Wright Brothers and their contribution to flight, but David McCullough's book The Wright Brothers gives us an insight into how hard the brothers worked and how fastidiously they researched and tested their findings. Wilbur Wright began his research by writing to the Smithsonian Institute and asking for any articles or books on the experiments and investigations of flight. The two brothers had worked together before both in a printing business and then subsequently in a very successful bicycle shop where they designed and built the new mode of transport - bicycles. All in all they were a close family and encouraged by both parents and their sister in their endeavors until their mother's untimely death of tuberculosis. When it came time to test their invention, they contacted the United States Weather Bureau in Washington for prevailing winds around the country. Based on their findings and choosing a location that would afford a soft landing (sand), they chose Kitty Hawk a remote area in North Carolina.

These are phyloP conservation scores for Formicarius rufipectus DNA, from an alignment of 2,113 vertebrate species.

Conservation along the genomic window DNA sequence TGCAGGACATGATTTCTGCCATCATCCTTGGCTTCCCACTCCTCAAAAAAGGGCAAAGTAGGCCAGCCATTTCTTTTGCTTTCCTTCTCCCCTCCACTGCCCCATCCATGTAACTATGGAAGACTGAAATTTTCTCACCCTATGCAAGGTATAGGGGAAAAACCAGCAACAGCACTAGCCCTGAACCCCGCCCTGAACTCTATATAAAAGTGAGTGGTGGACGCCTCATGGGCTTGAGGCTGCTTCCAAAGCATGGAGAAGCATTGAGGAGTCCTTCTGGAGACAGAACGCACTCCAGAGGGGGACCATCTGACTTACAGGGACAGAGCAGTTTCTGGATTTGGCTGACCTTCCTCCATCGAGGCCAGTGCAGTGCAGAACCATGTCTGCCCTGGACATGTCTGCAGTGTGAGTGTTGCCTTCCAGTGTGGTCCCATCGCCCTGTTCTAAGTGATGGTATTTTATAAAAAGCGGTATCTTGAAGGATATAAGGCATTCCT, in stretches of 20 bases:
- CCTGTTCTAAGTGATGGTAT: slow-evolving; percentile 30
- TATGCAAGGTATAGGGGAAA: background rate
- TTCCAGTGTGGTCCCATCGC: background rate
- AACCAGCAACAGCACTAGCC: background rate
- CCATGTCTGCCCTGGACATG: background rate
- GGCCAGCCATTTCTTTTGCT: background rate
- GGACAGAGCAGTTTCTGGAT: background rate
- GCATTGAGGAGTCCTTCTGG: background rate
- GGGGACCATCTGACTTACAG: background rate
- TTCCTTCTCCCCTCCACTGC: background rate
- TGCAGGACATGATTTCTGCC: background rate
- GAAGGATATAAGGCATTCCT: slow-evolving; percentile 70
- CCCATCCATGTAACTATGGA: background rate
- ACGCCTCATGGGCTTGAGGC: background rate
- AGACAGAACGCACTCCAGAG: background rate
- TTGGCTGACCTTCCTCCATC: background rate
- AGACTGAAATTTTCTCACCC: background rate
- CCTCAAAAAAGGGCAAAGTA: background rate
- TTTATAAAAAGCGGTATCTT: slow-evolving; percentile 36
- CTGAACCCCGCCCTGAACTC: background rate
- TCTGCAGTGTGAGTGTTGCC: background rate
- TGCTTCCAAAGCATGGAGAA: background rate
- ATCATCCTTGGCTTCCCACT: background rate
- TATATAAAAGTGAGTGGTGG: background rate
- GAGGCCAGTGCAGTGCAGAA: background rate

If I were giving a young man advice as to how he might succeed in life, I would say to him, pick out a good father and mother and begin life in Ohio.
Wilber, like many others, had noticed the number of inventions and technical innovations coming from Ohio. Dayton ranked, during the turn of the century, the first in the country relative to population in the creation of new patents according to the U.S. Patent Office.
It was the age of innovation in America. The first elevator was installed, the first mousetrap, the first motor cars built in America, the first electric sewing machine, and a box camera was introduced by George Eastman.